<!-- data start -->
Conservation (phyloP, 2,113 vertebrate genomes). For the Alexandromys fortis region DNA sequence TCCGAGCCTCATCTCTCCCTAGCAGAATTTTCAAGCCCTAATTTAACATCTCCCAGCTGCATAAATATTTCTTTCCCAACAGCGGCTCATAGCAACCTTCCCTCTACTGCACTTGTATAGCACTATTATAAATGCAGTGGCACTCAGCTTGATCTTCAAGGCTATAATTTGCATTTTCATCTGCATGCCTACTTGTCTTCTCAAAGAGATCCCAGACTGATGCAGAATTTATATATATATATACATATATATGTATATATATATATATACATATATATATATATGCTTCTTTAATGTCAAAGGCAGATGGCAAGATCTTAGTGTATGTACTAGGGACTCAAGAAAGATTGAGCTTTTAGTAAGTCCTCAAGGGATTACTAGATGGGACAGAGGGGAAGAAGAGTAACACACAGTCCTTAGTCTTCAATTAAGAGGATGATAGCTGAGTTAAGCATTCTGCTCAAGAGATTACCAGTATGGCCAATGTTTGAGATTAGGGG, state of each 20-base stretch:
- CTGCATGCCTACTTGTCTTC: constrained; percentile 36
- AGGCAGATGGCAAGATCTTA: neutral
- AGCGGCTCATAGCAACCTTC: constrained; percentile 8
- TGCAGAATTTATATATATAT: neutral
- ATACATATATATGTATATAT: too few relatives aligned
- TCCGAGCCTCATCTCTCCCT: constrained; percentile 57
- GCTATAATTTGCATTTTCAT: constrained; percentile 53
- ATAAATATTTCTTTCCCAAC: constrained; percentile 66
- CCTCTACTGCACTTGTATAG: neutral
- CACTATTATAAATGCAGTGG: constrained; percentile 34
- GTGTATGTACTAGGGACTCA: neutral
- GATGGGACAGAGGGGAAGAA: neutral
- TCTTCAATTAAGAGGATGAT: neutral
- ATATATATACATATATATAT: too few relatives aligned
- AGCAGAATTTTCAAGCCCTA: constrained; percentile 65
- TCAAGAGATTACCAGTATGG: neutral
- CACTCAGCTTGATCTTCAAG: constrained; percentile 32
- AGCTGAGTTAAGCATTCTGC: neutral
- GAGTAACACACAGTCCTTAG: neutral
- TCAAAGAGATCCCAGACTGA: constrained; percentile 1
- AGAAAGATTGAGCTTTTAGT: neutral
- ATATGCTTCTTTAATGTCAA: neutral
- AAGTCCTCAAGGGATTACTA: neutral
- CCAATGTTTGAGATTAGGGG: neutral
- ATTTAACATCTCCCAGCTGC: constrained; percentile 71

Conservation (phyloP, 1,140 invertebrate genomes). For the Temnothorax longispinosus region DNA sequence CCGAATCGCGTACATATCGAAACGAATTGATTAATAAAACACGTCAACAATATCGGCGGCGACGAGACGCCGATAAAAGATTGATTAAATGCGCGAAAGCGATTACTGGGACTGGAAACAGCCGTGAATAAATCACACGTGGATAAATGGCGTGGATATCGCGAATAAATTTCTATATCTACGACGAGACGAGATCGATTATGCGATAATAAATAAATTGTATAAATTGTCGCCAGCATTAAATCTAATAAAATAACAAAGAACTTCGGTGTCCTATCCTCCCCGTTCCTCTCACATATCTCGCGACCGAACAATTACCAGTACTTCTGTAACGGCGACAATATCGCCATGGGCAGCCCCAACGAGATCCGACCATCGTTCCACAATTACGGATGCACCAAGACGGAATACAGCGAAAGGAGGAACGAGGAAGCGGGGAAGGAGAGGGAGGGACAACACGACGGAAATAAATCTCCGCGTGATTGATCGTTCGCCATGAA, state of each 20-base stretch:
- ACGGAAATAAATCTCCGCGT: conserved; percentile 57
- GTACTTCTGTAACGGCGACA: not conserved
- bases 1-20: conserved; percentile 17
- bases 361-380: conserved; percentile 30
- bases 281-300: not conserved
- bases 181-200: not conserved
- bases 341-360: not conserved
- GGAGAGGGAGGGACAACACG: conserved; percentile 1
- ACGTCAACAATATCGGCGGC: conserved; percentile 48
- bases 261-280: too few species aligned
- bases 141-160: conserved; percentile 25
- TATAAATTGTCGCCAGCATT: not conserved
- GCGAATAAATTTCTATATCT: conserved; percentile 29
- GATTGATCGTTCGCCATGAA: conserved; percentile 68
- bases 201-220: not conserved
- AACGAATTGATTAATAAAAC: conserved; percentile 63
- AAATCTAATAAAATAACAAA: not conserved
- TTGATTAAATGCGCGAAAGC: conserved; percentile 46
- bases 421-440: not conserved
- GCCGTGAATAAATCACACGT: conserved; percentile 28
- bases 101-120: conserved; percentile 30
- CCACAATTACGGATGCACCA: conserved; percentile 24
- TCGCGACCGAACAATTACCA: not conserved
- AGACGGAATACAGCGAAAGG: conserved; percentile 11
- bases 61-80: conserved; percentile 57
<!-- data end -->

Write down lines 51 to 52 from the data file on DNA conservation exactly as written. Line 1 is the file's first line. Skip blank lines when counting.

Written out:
- AGACGGAATACAGCGAAAGG: conserved; percentile 11
- bases 61-80: conserved; percentile 57